A local government reporter stood his ground after being wrongly asked to leave a council meeting.
He explained afterwards that he had refused to leave because the council had not followed the proper procedures in passing the resolution.
“It was simple. I refused because the council had not passed a formal recommendation under the Local Government Act 1972 giving its reasons for exclusion,” he said.
“Just because the issue is mentioned in the agenda and the council votes to exclude you, doesn’t mean that that is a good or a valid legal reason to leave.”
Eventually chief executive Neil Davies intervened, a lawful proposal was put forward and Alan left until a deciding vote was taken.
The mayor had recommended exclusion of the press and public while the council debated the purchase of the Medway Tunnel for a pound.
The tunnel – built 12 years ago – urgently needs modernisation, but the cash-strapped council has been told the government will not fund it.
Morris Deadman (18/06/2008 07:21:09)
Interesting headline;not sure how proving a procedural point makes it a secrecy row!
º¤ø,¸¸,ø¤º¤ø,¸¸,¤º ChillPhill º¤ø,¸¸,ø¤º¤ø,¸¸,¤º (18/06/2008 09:46:24)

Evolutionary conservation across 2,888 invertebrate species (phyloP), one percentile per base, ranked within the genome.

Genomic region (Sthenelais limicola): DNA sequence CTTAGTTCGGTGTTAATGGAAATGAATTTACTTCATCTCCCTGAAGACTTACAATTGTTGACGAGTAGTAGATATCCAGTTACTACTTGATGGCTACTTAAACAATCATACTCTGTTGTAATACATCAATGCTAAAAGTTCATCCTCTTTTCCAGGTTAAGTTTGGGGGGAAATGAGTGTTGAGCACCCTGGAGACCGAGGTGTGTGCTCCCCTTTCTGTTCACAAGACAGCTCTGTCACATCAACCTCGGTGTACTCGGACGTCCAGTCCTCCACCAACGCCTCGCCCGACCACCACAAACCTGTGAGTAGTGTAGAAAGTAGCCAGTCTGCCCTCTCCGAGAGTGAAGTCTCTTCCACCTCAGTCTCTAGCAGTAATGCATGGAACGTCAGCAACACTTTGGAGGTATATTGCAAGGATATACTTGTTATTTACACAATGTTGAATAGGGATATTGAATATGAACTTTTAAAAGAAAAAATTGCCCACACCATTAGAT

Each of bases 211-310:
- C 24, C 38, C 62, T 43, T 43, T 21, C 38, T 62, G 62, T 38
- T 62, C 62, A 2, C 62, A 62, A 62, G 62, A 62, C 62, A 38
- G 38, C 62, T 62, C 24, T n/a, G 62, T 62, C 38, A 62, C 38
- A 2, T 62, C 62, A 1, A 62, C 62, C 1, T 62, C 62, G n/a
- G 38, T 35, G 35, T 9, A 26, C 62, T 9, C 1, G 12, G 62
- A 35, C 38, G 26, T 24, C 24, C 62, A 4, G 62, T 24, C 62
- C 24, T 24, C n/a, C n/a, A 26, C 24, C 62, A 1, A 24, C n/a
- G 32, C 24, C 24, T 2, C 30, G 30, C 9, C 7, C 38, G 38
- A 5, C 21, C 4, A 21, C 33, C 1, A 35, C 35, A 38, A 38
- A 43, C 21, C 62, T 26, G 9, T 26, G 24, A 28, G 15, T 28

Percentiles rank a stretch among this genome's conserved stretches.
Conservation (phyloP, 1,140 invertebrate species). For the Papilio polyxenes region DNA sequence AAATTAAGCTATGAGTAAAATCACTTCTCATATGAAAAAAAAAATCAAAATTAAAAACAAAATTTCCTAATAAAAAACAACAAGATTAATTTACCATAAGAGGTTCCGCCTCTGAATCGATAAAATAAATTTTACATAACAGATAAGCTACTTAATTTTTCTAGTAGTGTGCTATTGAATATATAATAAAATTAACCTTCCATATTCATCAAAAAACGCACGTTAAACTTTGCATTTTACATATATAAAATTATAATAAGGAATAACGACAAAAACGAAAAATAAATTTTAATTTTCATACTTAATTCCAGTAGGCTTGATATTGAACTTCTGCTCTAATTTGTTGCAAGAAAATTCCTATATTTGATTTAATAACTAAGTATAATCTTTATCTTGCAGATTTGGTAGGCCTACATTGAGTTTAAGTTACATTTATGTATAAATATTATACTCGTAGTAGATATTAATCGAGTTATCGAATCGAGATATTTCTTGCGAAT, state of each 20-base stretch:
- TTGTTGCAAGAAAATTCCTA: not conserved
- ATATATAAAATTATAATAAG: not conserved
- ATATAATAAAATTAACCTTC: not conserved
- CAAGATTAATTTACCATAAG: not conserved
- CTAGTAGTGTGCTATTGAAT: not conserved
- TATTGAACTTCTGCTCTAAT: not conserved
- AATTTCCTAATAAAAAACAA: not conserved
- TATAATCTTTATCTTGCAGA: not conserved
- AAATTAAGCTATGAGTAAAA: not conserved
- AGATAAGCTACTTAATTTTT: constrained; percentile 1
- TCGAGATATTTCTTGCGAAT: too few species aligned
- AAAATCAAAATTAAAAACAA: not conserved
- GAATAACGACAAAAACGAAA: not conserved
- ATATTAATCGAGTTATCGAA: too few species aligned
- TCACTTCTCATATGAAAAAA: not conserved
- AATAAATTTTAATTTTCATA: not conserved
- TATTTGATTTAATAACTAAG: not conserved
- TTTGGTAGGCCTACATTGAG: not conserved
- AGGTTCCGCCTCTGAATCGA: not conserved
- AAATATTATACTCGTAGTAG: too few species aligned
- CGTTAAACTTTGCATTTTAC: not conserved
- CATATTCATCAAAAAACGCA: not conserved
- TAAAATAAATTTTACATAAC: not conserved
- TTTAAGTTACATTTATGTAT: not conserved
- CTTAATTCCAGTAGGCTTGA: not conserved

Good to see Alan stood his ground – how many journalists would have simply meekly walked out when asked, and let the authority get away with shabby procedures.
Too many councils get away with this sort of thing “on the nod” and get used to a culture of “wehat we say goes” even if they get it wrong.
Top marks for a journalist knowing the rules.
Michael Mullan (18/06/2008 13:57:17)
Well done! I was in exactly this position some 25 years ago, covering a borough council in Northern Ireland. On a show of hands, a certain item was to be “taken in committee” – but the Act said that a otion to that effect had to be proposed, seconded and voted upon, so I stayed put. The Town Clerk marched over and demanded I leave; I explained why I had not, adding that I wished to report which councillors voted for and against debating the issue in public. He exploded: “Are you trying to tell me my job?” I thought about it, and said: “Er… yes.”